Bone resorption predicts for skeletal complications in metastatic bone disease.

Brown JE, Thomson CS, Ellis SP, Gutcher SA, Purohit OP, Coleman RE - Br. J. Cancer (2003)

Mean Ntx values vs time (bars show 95% confidence intervals) for patients with (–▴–) or without (–▪–) a skeletal complication over the period 0–6 months.
© Copyright Policy
Related In: Results  -  Collection

Show All Figures
getmorefigures.php?uid=PMC2376859&req=5

fig1: Mean Ntx values vs time (bars show 95% confidence intervals) for patients with (–▴–) or without (–▪–) a skeletal complication over the period 0–6 months.
Mentions: The table shows the median of the Ntx value that was recorded in the month prior to the event, as well as minimum and maximum values of Ntx for each type of event. Note that these counts are not mutually exclusive as several patients had more than one type of event during the time period 0–6 months. The analysis includes the 111 patients who remained on study or died during the first 6 months.

Bottom Line: All skeletal-related events, plus hospital admissions for bone pain and death during the period of observation, were recorded.Data were available for 121 patients over the first 3-month period of monitoring (0-3 months) and 95 patients over the second 3-month period (4-6 months).In a multivariate logistic regression model, Ntx was highly predictive for events/death.

View Article: PubMed Central - PubMed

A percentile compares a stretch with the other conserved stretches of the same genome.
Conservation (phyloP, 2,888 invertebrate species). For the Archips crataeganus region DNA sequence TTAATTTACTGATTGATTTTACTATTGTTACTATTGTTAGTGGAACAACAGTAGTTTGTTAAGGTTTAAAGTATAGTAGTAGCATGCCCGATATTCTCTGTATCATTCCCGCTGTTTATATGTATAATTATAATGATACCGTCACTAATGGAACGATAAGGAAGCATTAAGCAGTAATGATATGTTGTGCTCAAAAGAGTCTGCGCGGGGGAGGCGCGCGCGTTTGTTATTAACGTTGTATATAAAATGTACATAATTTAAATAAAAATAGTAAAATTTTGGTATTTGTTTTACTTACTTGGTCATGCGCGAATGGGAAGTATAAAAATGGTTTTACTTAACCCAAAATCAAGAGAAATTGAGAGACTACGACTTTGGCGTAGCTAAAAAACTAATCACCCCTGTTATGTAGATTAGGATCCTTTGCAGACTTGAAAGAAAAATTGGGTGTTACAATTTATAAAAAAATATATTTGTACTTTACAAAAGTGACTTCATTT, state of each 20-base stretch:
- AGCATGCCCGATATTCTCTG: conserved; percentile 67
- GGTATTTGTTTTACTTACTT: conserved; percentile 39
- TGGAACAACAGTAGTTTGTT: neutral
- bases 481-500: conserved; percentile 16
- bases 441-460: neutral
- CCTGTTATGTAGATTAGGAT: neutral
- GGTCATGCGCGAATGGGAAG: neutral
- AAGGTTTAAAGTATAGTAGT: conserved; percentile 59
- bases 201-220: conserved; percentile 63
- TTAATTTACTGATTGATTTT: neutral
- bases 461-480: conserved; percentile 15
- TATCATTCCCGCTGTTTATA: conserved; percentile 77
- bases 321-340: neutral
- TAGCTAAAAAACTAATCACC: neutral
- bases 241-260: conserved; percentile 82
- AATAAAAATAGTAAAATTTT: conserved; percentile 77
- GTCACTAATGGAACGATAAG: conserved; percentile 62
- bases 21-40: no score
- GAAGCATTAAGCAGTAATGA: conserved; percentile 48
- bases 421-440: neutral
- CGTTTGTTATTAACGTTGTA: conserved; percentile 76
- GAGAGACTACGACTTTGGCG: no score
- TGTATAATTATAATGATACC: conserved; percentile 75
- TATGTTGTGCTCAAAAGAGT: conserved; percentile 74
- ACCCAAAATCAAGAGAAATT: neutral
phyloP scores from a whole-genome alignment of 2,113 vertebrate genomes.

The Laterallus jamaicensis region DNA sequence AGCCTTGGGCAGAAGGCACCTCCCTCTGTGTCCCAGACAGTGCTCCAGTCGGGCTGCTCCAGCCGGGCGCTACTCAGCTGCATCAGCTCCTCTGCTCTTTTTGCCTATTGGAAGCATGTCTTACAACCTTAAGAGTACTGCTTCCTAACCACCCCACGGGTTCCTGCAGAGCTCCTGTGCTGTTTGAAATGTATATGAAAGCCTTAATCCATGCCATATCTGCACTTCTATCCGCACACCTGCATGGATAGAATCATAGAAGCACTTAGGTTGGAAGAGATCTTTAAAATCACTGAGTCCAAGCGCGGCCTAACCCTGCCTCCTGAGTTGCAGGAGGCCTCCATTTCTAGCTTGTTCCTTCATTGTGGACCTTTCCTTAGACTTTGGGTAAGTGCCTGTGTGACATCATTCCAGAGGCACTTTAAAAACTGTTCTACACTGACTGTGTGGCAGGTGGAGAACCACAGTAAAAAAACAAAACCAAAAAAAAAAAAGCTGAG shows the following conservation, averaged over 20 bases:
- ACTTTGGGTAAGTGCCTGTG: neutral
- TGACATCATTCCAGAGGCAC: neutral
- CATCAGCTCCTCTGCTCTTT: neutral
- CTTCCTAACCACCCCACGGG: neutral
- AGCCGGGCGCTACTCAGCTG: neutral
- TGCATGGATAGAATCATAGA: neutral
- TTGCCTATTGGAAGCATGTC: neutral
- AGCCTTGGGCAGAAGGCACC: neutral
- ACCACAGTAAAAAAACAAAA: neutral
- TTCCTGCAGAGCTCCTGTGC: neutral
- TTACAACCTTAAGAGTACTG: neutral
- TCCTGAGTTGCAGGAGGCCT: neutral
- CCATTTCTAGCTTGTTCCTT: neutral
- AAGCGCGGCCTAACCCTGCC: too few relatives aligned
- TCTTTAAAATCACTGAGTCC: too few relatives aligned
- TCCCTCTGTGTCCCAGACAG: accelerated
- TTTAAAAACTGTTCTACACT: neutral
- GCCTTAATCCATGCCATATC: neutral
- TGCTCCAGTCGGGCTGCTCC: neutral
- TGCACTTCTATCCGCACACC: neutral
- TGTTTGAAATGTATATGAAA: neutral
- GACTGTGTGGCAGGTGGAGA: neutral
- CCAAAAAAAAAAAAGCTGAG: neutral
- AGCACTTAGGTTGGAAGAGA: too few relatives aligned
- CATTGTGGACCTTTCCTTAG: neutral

Affiliation: Academic Unit of Clinical Oncology, Cancer Research Centre, Weston Park Hospital, Sheffield S10 2SJ, UK.

ABSTRACT
Relationships between the rate of bone resorption (measured by urinary N-telopeptide (Ntx) excretion) and a range of skeletal complications have been evaluated in patients with metastatic bone disease. A total of 121 patients had monthly measurements of Ntx during treatment with bisphosphonates. All skeletal-related events, plus hospital admissions for bone pain and death during the period of observation, were recorded. Data were available for 121 patients over the first 3-month period of monitoring (0-3 months) and 95 patients over the second 3-month period (4-6 months). N-telopeptide levels were correlated with the number of skeletal-related events and/or death (r=0.62, P<0.001 for 0-3 months and r=0.46, P<0.001 for 4-6 months, respectively). Patients with baseline Ntx values > or =100 nmol mmol(-1) creatinine (representing clearly accelerated bone resorption) were 19.48 times (95% CI 7.55, 50.22) more likely to experience a skeletal-related event/death during the first 3 months than those with Ntx <100 (P<0.001). In a multivariate logistic regression model, Ntx was highly predictive for events/death. This study is the first to indicate a strong correlation between the rate of bone resorption and the frequency of skeletal complications in metastatic bone disease. N-telopeptide appears useful in the prediction of patients most likely to experience skeletal complications and thus benefit from bisphosphonate treatment.

Show MeSH
Related in: MedlinePlus